On the night of his birthday in 2003, Curt Wheat shot his wife, Marie, as she slept in their bedroom, then shot himself. Neither of the couple's two children was at the Sahuarita, Arizona, house during the shooting.

    His then 29-year-old daughter, Cari Wheat was living in San Francisco, California. Wheat believes her father pulled the trigger out of a sense of love for her mother.

    "My dad made a decision," Wheat said. "I'm sure he believed that my mom would not have lived with that decision -- that it would've been so destroying for her. So unfortunately, he made that decision for both of them."

    He was being treated for depression and trying different medications, she said. Her father was an introvert, a geologist who examined mines and quarries. He often took his family camping and they split their time globetrotting between Arizona and Australia. Her mother was gregarious elementary school librarian.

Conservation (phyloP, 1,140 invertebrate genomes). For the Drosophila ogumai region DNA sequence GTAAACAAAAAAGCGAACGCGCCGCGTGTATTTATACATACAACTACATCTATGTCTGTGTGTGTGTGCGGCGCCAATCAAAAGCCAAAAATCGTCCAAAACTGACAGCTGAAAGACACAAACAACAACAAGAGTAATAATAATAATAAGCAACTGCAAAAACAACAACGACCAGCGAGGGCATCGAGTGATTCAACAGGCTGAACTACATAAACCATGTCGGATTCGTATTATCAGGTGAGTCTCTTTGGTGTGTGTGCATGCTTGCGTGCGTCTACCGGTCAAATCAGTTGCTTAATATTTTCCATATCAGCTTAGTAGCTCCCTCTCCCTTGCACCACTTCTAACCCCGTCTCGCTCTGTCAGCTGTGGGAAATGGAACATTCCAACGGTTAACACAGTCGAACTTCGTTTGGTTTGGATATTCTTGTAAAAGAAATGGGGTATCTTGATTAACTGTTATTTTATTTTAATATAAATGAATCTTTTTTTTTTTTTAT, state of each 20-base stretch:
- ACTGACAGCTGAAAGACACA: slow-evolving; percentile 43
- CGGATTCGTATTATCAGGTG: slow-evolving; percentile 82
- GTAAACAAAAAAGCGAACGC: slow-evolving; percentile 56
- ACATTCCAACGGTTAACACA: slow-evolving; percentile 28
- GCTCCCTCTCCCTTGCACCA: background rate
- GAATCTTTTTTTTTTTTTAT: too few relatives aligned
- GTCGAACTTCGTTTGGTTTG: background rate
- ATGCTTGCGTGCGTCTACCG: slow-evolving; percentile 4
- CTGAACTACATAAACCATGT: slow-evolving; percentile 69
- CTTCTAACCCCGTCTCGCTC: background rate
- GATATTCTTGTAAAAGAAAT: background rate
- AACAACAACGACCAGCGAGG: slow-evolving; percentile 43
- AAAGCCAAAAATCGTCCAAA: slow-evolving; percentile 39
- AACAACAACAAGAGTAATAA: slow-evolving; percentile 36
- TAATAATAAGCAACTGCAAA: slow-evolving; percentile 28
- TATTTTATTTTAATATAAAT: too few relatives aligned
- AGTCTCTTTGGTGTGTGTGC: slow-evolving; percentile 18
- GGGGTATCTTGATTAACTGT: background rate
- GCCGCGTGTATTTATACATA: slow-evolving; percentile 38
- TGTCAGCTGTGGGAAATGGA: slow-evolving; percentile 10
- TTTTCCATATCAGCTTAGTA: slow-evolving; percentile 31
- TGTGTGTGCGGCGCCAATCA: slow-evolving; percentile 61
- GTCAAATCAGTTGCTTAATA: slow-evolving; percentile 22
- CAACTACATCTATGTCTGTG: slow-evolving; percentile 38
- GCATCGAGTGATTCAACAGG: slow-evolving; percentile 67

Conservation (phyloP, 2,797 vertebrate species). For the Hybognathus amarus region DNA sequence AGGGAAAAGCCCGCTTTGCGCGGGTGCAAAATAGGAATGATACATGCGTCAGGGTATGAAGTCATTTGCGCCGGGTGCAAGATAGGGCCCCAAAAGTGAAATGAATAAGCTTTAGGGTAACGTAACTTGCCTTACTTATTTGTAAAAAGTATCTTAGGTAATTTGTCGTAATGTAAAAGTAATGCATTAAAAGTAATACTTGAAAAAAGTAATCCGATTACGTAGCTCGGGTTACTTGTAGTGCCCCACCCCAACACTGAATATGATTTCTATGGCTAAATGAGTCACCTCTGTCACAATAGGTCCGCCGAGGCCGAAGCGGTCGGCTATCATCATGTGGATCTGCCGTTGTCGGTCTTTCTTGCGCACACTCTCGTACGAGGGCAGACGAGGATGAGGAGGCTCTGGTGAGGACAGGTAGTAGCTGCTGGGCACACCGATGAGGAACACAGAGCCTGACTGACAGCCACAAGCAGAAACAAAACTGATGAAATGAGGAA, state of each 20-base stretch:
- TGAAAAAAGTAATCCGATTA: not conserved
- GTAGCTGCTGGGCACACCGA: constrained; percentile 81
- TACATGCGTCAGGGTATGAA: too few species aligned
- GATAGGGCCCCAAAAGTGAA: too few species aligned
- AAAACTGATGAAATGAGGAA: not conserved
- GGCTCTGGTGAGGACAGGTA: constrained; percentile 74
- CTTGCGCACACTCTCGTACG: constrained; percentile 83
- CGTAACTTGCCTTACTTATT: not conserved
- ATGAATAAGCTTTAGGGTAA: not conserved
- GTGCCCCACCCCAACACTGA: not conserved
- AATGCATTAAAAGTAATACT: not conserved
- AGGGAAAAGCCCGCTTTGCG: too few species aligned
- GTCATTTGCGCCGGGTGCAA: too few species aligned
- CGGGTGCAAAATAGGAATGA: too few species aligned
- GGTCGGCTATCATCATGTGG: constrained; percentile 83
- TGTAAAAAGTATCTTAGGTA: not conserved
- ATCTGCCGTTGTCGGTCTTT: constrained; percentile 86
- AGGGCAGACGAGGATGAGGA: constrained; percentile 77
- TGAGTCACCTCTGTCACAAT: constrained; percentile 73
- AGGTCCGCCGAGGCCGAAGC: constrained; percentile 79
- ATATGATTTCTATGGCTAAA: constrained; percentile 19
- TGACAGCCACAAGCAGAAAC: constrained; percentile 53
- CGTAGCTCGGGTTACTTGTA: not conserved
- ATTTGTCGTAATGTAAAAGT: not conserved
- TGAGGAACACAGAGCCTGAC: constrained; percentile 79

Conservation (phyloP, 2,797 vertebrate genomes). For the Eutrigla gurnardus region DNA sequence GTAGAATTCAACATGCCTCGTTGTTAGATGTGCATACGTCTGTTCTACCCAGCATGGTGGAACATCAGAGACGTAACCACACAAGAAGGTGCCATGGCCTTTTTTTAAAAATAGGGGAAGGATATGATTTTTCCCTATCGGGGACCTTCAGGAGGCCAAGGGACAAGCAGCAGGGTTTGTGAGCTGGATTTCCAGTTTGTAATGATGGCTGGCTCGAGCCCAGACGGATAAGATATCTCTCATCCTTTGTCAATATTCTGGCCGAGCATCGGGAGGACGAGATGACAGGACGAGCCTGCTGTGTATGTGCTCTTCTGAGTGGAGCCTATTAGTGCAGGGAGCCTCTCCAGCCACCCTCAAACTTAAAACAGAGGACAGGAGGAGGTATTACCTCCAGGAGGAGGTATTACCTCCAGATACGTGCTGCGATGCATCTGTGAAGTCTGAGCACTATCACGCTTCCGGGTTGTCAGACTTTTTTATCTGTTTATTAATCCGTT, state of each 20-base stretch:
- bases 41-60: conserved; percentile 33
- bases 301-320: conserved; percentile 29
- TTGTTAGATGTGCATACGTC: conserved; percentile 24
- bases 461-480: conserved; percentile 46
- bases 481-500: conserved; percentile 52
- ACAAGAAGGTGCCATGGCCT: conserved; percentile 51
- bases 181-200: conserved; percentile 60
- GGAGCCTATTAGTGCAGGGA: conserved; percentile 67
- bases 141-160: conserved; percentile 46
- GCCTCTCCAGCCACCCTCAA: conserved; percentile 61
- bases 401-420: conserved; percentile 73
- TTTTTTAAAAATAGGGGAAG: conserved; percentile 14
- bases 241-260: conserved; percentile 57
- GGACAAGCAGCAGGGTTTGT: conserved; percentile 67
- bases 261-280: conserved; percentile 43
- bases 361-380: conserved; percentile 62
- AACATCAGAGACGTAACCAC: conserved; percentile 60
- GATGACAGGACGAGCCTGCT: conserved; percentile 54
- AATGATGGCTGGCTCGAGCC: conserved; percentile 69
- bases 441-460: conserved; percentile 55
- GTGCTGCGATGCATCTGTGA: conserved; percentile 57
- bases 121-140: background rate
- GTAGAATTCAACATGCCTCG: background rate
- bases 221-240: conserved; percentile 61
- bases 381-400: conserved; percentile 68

"My dad was kind of a loner, quiet," Wheat said. "My mom was full on cheerleader, perky and in-your-face. They were different and complementary."

    Curt Wheat did not leave a note or any explanation for the shooting.

    "I'm definitely angry...," she said. "You'd be angry with anyone else who took your parents away. It's confusing because it is somebody you love."

    In 2003, her younger brother, Joshua Wheat, was living with the parents, but had been at work during the shooting. After the murder-suicide, the question of whether Curt Wheat would've shot his son had he been home that night has crept into their minds.

    "It's something my brother really struggles with and wonders about," Cari Wheat said. "From research that I've done, once you're at the state and you have made this decision to take your own life, your thinking is so primitive. It's very black and white. There are no more gray areas."

    Every 16 minutes in the United States, a person commits suicide, according to the Centers for Disease Control and Prevention.

    "I don't think we realize that because it's hush-hush," Wheat said. "It isn't a character flaw in those uncles or brothers or parents. It's a mental illness. That's what makes it tricky. We're all squeamish about mental illness. I don't think we've gotten to a place yet where in the U.S., where we see this as a chemical problem, like a disease, like we'd treat breast cancer. ... Suicide is the end result, it's the way people die from that [mental health] disease."